A new operating system means new features and new APIs. Developer Kenny Kerr has posted on his blog a five-part series for developers who want to get in touch with Windows Vista. (Kerr actually began with this article in MSDN Magazine but decided that he wanted to write more than the print publication's space constraints had allowed.)
By submitting your email address, you agree to receive emails regarding relevant topic offers from TechTarget and its partners. You can withdraw your consent at any time. Contact TechTarget at 275 Grove Street, Newton, MA.
Part 1: Aero Wizards -- "Aero wizards represent the evolution of the wizard interface first popularized by the Windows 95 family of operating systems. They provide a fresh new look to the common wizard interface and are designed to provide a more focused experience for users….I will show you how you can take a simple wizard and turn it into an Aero wizard with a minimal amount of code."
Part 2: Task Dialogs in Depth -- "Just as Aero wizards enable a better user experience compared to traditional wizards, so task dialogs enable a better user experience compared to the age-old message box. Task dialogs however offer so much more than the lowly message box ever did with a long list of features and customizability. Along with all this power comes a certain degree of complexity….I will show you how to use the task dialog API effectively to build all manner of dialog boxes simply and easily using native C++."
Part 3: The Desktop Window Manager -- " The DWM is responsible for the composition of windows on the desktop and the DWM API allows developers to control how composition affects a particular window. As you will see, the DWM is responsible for much more than just 'glass.' We will also look at the existing functionality for transparency that Windows Vista inherited from Windows 2000 and see how it complements the new DWM functionality."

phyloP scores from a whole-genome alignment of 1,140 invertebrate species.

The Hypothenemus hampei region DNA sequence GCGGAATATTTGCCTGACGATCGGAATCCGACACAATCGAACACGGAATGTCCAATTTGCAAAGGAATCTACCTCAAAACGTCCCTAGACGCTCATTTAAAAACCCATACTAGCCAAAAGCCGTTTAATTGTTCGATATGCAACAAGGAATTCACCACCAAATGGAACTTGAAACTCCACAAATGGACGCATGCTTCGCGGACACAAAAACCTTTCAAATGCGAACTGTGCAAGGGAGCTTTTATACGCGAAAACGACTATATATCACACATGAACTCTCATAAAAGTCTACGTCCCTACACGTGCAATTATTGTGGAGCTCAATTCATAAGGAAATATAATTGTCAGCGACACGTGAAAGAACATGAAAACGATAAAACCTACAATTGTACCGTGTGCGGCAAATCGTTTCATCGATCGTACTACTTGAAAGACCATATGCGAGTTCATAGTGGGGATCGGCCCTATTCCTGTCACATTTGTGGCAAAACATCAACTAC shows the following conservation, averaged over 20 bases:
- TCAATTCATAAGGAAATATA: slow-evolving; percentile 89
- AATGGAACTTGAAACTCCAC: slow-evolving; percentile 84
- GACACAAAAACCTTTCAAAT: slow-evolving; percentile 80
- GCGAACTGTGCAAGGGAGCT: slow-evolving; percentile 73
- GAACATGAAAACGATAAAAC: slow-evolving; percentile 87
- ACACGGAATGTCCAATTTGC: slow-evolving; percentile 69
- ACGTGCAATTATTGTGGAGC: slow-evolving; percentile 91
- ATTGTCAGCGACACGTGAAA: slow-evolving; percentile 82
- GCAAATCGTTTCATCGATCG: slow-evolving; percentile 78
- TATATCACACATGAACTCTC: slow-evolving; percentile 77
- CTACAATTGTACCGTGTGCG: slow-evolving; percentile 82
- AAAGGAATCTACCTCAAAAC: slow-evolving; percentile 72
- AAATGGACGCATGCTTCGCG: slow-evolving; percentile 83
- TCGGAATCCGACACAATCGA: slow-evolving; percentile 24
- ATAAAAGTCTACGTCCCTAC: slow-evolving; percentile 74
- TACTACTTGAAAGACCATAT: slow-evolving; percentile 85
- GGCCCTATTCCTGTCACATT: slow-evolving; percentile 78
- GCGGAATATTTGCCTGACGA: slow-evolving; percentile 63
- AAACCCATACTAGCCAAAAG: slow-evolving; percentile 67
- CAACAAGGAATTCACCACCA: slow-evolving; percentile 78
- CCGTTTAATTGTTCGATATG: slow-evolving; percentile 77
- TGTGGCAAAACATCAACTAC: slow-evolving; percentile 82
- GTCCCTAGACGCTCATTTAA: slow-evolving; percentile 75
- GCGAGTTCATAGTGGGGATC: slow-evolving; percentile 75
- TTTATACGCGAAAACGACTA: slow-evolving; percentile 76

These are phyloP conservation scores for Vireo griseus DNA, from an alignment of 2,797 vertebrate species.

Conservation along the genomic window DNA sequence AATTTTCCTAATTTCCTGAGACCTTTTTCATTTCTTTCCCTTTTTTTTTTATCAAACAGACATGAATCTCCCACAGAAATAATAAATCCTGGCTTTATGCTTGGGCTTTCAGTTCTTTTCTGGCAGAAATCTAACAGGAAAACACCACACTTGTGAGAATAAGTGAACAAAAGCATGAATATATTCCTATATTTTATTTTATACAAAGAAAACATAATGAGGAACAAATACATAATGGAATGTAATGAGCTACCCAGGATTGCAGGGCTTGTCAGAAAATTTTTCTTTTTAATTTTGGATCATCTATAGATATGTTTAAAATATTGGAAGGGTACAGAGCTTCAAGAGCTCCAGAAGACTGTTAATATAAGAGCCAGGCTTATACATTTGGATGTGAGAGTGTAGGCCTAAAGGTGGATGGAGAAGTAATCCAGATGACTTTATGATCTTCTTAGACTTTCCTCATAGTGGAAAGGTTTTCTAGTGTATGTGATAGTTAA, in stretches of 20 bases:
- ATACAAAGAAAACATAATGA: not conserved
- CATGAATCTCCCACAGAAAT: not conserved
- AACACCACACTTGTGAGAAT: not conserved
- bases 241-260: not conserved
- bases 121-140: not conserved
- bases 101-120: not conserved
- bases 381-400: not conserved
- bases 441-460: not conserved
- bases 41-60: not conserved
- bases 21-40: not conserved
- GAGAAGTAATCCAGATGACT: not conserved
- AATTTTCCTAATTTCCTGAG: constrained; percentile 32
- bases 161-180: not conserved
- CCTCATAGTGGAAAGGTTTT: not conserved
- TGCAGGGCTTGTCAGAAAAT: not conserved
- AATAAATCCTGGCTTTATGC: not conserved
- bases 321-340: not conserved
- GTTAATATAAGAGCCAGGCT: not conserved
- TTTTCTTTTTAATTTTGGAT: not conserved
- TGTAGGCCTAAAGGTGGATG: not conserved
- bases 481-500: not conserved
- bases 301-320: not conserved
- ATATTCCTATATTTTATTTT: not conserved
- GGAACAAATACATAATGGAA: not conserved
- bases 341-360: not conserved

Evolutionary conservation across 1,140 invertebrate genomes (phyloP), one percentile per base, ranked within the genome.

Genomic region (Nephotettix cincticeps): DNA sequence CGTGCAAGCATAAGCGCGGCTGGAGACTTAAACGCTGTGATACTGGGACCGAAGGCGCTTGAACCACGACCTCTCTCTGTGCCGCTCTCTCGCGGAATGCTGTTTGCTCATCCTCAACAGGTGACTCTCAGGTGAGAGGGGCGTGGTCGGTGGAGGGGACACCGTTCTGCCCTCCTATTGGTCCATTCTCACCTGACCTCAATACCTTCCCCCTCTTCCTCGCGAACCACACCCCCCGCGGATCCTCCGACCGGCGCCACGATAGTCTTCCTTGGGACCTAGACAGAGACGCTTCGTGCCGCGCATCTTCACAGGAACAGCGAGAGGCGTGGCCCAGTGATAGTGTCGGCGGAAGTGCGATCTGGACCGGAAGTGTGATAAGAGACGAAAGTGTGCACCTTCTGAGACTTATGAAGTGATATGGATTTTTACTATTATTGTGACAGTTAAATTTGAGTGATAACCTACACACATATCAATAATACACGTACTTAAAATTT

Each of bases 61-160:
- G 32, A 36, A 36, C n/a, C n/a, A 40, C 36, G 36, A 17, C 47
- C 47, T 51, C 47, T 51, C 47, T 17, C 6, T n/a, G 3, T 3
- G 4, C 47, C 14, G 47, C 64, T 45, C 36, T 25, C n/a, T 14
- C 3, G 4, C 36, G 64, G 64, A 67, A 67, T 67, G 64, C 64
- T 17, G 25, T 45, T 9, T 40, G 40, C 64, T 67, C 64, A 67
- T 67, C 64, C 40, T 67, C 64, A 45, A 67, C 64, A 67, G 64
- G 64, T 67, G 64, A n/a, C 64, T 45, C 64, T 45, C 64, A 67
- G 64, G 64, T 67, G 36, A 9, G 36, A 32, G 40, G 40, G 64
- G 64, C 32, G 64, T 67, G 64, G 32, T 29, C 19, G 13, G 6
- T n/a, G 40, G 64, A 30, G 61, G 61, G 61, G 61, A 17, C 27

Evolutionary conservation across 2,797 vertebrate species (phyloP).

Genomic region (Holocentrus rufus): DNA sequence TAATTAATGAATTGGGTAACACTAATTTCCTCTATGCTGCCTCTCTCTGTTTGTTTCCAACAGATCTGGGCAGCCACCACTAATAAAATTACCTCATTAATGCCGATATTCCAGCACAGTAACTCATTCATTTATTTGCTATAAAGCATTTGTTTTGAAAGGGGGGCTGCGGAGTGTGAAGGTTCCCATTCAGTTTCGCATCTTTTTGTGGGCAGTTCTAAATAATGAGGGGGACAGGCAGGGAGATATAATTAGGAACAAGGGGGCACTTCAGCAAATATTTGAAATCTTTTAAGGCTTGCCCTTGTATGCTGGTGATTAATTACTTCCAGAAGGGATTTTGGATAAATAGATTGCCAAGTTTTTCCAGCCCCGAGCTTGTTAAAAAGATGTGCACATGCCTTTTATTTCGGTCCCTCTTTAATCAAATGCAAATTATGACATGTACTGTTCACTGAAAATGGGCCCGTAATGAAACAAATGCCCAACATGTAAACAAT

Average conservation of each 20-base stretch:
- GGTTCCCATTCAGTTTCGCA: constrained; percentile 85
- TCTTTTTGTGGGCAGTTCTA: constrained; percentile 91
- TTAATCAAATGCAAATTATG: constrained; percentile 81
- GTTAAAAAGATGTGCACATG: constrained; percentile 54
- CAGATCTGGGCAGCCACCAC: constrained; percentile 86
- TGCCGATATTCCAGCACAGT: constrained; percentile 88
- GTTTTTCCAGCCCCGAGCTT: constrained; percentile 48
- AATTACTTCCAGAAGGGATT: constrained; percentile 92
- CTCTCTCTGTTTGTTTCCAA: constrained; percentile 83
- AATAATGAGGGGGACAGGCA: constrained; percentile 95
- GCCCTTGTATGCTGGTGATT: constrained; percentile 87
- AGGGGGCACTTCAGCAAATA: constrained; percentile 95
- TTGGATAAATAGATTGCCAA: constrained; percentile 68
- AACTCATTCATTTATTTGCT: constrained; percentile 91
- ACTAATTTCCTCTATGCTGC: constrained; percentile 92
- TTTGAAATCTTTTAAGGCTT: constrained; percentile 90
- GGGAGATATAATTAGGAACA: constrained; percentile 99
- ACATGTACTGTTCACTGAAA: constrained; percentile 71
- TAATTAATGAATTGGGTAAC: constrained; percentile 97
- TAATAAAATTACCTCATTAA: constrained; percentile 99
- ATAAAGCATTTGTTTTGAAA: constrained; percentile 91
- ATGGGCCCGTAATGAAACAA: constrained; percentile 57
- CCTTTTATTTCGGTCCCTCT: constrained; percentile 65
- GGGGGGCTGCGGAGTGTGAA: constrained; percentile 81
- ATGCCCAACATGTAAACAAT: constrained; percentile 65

Part 4: User Account Control -- "Windows 2000 introduced techniques for creating restricted tokens that can effectively limit the permissions and privileges afforded to an application. Windows XP introduced further improvements but it has simply not been pervasive enough to make any real difference for the average user….As developers we have a responsibility to embrace [UAC] so that the applications we develop don't annoy and desensitize our users with needless prompts….We are taking a practical look at UAC and specifically what can be done programmatically with respect to elevation and integrity control."
Part 5: Getting Started with Server Core: "I thought I'd take a little break from Windows Vista and talk about its big brother Windows Server and specifically Windows Server Core. Server Core is a new flavor of the upcoming release of Windows Server (which shares a large part of its code base with Windows Vista), that is intended to be a low-maintenance server environment used to play a single well-defined role such as that of a DNS server or file server where the presence of web browsers, calculators and other unnecessary applications only add to the overhead of maintaining and patching the server and add little value."